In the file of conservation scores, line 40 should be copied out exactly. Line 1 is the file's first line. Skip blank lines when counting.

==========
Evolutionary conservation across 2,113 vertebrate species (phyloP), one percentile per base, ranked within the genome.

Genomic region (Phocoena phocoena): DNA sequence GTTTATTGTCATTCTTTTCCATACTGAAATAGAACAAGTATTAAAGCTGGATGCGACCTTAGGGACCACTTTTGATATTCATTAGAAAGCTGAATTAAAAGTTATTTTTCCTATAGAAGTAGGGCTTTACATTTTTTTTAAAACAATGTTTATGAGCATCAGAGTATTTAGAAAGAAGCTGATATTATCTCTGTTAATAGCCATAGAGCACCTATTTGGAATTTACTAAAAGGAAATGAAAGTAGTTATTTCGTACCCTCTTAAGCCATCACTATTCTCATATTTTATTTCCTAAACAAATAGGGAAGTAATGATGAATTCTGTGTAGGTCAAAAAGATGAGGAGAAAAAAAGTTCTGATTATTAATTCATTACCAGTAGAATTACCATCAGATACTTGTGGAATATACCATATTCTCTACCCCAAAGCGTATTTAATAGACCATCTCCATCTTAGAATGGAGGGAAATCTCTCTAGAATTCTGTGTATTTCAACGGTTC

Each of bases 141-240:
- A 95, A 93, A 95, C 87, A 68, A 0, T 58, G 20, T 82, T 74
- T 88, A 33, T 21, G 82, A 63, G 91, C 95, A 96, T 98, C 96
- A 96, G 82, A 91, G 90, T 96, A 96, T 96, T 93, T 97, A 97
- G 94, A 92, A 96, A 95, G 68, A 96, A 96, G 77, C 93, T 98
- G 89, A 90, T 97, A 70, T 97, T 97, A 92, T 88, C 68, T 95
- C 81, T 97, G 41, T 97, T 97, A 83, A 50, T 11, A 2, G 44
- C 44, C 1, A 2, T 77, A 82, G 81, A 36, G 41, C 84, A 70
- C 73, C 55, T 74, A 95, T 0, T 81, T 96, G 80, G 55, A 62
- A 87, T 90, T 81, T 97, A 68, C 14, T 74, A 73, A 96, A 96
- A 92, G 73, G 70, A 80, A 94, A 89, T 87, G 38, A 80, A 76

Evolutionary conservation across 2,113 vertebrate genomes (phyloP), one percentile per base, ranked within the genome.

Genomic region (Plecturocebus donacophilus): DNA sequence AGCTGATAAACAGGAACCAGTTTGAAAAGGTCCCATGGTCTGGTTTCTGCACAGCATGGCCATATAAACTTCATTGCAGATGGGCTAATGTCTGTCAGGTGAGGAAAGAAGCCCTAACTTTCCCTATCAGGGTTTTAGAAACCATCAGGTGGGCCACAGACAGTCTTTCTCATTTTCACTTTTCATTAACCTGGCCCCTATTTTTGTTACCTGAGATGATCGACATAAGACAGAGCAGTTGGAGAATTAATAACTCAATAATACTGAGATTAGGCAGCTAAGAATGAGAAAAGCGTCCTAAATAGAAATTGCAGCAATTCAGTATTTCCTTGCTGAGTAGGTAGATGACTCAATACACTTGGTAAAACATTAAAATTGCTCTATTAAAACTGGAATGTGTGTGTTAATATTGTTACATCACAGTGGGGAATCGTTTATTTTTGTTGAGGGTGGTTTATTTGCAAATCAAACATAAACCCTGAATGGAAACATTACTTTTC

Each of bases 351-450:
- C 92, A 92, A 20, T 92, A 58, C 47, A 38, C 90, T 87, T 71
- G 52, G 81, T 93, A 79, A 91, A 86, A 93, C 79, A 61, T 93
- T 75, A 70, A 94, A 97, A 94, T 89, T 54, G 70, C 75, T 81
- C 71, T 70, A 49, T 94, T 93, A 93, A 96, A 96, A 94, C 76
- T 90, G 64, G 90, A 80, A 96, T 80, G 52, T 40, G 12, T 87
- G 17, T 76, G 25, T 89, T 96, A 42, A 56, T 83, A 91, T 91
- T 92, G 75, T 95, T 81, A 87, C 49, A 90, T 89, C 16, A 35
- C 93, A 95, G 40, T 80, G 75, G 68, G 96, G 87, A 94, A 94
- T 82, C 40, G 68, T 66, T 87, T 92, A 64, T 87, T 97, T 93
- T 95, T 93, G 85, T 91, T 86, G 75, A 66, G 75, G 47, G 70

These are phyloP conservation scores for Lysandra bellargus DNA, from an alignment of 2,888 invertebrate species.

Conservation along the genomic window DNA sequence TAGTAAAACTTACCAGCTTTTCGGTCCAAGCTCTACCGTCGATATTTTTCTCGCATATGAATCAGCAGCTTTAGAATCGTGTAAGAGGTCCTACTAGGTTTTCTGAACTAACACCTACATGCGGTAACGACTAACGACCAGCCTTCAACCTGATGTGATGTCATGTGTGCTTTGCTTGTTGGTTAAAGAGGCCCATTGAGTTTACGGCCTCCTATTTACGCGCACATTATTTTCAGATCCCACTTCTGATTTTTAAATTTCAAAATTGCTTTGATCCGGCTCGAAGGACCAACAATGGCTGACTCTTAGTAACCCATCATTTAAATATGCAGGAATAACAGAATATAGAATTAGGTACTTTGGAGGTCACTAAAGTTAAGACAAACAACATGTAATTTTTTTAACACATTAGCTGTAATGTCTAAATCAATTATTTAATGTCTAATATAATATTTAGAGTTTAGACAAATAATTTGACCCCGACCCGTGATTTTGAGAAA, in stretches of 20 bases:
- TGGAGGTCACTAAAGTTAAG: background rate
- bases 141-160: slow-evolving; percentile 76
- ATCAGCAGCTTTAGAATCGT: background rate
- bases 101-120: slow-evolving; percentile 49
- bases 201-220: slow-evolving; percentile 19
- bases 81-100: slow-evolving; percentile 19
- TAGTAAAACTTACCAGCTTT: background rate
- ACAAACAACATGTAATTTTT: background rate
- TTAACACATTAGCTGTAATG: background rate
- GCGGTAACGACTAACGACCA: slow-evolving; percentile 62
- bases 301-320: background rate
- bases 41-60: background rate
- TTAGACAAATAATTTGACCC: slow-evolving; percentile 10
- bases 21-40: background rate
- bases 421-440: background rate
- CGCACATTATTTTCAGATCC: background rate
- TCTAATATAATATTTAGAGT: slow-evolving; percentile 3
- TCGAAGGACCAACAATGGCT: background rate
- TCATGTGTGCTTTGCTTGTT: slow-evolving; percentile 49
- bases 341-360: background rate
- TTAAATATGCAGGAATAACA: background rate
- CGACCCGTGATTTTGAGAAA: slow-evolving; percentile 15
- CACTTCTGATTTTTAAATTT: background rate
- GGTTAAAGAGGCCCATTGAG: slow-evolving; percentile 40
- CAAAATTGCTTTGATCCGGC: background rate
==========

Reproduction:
- bases 41-60: background rate